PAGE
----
I'm pretty sure that would still not work unless you also overrode equals(), and that would end up in equals() having asymmetric qualities which are sure to blow up somewhere!

Thanks and best wishes, Neil

Praxis LIVE - open-source intermedia toolkit and live interactive visual editor
Digital Prisoners - interactive spaces and projections
Offline philfrei
« Reply #11 - Posted 2011-08-17 00:37:36 »

Sure, maybe a wrapper makes sense. Whatever it takes to make the objects themselves be the instigators, rather than having to monitor their presence in your cache.

Mostly, I was just thinking that maybe there was an event "upstream" that could solve your problem rather than dealing with it from the POV of the cache. It felt from the description that things were getting kind of hairy.

HOWEVER, for lunch, I just finished chapter 7 in "Java Concurrency in Practice" and they strongly recommend avoiding finalizers. They say it's better to have and use a close() method for an object than to rely on a finalizer. Or, if there is a "try" involved, making good use of the finally block.

So, I take back the finalizer suggestion, and leave it as suggesting a look upstream for an alternative moment to put the objects in your queue. (A wrapper with a close() method that manages the queue entry?)
 

"Greetings my friends! We are all interested in the future, for that is where you and I are going to spend the rest of our lives!" -- The Amazing Criswell
Offline nsigma
« Reply #12 - Posted 2011-08-17 13:10:22 »

Sure, maybe a wrapper makes sense. Whatever it takes to make the objects themselves be the instigators, rather than having to monitor their presence in your cache.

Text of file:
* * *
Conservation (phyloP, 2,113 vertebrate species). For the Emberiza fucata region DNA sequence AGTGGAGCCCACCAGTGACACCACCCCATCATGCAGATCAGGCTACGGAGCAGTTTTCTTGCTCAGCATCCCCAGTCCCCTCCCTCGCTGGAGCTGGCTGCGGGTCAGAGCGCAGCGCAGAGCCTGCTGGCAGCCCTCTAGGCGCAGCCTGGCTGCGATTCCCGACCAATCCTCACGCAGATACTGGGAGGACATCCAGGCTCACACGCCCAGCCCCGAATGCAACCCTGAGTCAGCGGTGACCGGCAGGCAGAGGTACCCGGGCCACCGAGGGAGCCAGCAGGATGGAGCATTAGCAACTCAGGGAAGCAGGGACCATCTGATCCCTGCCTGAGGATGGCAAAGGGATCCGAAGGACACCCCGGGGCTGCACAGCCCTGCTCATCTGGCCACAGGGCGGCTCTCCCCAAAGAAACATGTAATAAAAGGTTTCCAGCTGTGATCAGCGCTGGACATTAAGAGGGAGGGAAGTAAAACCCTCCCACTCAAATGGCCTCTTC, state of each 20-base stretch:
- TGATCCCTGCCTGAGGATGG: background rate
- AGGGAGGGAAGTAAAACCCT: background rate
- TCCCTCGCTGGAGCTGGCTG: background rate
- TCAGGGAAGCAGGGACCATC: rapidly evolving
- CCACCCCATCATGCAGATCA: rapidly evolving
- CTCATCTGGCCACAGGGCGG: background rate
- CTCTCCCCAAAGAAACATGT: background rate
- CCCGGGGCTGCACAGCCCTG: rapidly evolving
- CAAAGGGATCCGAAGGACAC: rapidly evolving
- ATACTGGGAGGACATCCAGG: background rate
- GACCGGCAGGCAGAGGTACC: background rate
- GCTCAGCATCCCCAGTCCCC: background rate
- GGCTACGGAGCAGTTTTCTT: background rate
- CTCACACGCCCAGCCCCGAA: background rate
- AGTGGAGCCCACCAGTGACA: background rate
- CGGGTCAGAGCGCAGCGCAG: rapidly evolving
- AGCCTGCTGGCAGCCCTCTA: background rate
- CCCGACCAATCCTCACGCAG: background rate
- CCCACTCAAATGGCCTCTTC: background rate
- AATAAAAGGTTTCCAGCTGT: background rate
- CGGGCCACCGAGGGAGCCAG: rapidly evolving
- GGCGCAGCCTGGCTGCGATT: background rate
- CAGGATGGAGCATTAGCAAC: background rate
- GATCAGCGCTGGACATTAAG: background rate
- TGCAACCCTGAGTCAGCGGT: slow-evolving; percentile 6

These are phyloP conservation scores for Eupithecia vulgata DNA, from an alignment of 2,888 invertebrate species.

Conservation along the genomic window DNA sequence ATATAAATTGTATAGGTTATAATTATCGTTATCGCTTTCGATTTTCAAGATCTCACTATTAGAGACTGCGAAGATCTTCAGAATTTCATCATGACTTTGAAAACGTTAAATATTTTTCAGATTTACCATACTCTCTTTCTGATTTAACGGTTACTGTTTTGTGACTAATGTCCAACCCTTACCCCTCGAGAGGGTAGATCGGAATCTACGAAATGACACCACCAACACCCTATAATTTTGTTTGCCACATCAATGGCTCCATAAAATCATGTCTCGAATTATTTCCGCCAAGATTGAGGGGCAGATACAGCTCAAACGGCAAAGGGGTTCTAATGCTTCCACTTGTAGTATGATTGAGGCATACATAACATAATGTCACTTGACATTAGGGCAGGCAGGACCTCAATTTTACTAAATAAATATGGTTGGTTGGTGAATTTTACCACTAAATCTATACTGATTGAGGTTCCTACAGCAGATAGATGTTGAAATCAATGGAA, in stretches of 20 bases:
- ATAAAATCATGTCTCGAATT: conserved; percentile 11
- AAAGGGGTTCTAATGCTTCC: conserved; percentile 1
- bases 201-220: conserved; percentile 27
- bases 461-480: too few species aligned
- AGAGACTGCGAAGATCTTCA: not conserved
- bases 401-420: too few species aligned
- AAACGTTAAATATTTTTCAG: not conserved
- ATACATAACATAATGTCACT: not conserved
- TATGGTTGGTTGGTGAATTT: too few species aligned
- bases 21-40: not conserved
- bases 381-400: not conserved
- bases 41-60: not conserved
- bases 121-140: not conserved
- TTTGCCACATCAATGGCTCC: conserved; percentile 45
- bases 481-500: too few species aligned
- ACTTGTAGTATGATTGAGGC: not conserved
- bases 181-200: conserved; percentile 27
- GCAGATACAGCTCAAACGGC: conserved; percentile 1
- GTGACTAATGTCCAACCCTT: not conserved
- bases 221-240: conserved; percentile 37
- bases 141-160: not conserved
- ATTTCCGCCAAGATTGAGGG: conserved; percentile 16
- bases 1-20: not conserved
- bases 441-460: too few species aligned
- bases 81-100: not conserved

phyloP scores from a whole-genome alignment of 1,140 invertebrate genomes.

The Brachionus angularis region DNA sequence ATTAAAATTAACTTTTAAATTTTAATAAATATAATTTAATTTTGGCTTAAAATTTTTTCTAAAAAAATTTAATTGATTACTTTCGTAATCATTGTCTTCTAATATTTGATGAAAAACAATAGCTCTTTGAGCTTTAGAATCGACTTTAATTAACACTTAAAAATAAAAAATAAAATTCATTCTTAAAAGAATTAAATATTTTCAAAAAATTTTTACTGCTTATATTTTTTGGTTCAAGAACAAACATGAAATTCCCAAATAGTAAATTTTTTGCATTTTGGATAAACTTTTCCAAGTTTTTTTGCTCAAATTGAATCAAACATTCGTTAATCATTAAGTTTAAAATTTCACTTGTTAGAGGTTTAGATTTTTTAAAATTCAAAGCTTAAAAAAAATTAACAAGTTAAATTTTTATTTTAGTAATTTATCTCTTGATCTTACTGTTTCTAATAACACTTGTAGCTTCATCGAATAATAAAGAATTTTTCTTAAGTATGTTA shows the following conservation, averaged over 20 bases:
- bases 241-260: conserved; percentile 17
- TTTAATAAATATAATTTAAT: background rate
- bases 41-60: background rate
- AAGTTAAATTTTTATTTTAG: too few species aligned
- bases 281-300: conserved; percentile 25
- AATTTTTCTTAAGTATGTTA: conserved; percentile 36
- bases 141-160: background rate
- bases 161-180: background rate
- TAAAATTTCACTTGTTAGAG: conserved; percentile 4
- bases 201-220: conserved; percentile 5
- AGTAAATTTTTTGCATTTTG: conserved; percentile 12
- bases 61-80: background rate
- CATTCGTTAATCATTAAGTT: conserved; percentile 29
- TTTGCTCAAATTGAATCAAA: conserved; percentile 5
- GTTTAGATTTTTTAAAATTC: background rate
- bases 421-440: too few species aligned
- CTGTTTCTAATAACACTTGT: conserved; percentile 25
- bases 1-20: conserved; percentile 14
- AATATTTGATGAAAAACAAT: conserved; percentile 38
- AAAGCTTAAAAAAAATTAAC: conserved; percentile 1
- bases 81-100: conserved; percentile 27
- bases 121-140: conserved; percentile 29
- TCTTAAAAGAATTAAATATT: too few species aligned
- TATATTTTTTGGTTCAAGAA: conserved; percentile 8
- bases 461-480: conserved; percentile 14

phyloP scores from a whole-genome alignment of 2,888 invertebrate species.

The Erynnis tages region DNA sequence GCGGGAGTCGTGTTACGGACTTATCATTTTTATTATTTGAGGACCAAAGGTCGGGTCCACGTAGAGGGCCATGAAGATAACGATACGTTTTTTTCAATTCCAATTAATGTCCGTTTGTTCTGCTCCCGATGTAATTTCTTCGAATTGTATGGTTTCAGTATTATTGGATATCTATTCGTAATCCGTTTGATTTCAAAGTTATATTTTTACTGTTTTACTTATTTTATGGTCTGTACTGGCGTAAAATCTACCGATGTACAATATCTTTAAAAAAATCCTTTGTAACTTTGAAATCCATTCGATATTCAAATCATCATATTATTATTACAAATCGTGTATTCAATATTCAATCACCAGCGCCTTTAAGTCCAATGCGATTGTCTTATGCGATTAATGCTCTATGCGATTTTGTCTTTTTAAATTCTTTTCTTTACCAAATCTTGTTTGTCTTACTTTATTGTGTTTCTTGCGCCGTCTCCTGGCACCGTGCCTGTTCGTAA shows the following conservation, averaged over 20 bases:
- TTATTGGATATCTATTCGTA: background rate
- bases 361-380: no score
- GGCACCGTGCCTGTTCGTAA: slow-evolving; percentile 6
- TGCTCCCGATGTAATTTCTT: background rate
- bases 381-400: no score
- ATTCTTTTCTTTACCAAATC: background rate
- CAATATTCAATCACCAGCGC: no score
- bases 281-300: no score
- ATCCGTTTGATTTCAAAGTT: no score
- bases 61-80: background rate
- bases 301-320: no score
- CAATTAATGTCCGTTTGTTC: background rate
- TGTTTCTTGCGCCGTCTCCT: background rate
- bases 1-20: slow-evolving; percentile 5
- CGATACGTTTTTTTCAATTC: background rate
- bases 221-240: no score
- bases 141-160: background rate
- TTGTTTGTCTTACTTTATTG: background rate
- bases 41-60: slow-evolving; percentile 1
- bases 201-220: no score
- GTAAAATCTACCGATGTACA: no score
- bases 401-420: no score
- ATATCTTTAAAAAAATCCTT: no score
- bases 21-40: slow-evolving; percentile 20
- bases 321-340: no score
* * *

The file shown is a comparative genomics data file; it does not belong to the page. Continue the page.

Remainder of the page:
Mostly, I was just thinking that maybe there was an event "upstream" that could solve your problem rather than dealing with it from the POV of the cache. It felt from the description that things were getting kind of hairy.

HOWEVER, for lunch, I just finished chapter 7 in "Java Concurrency in Practice" and they strongly recommend avoiding finalizers. They say it's better to have and use a close() method for an object than to rely on a finalizer. Or, if there is a "try" involved, making good use of the finally block.

So, I take back the finalizer suggestion, and leave it as suggesting a look upstream for an alternative moment to put the objects in your queue. (A wrapper with a close() method that manages the queue entry?)
 


For lunch, I tend to prefer a sandwich ...  Tongue

Yes, finalize() introduces some interesting concurrency issues, so probably isn't the right approach.  Unfortunately, I can't use the explicit close() approach here.  I'm talking about various usages in a library, where objects are passed in from user code - the only way to know for definite that the user object will not be passed in again, and cached information is definitely no longer required, is when they go out of scope.  My understanding is that this is exactly what WeakHashMap was written for.

I'll probably experiment with the Guava approach as this will also allow the cached information to be soft referenced and the possibility of LRU within one map - see if it's all worth the complexity.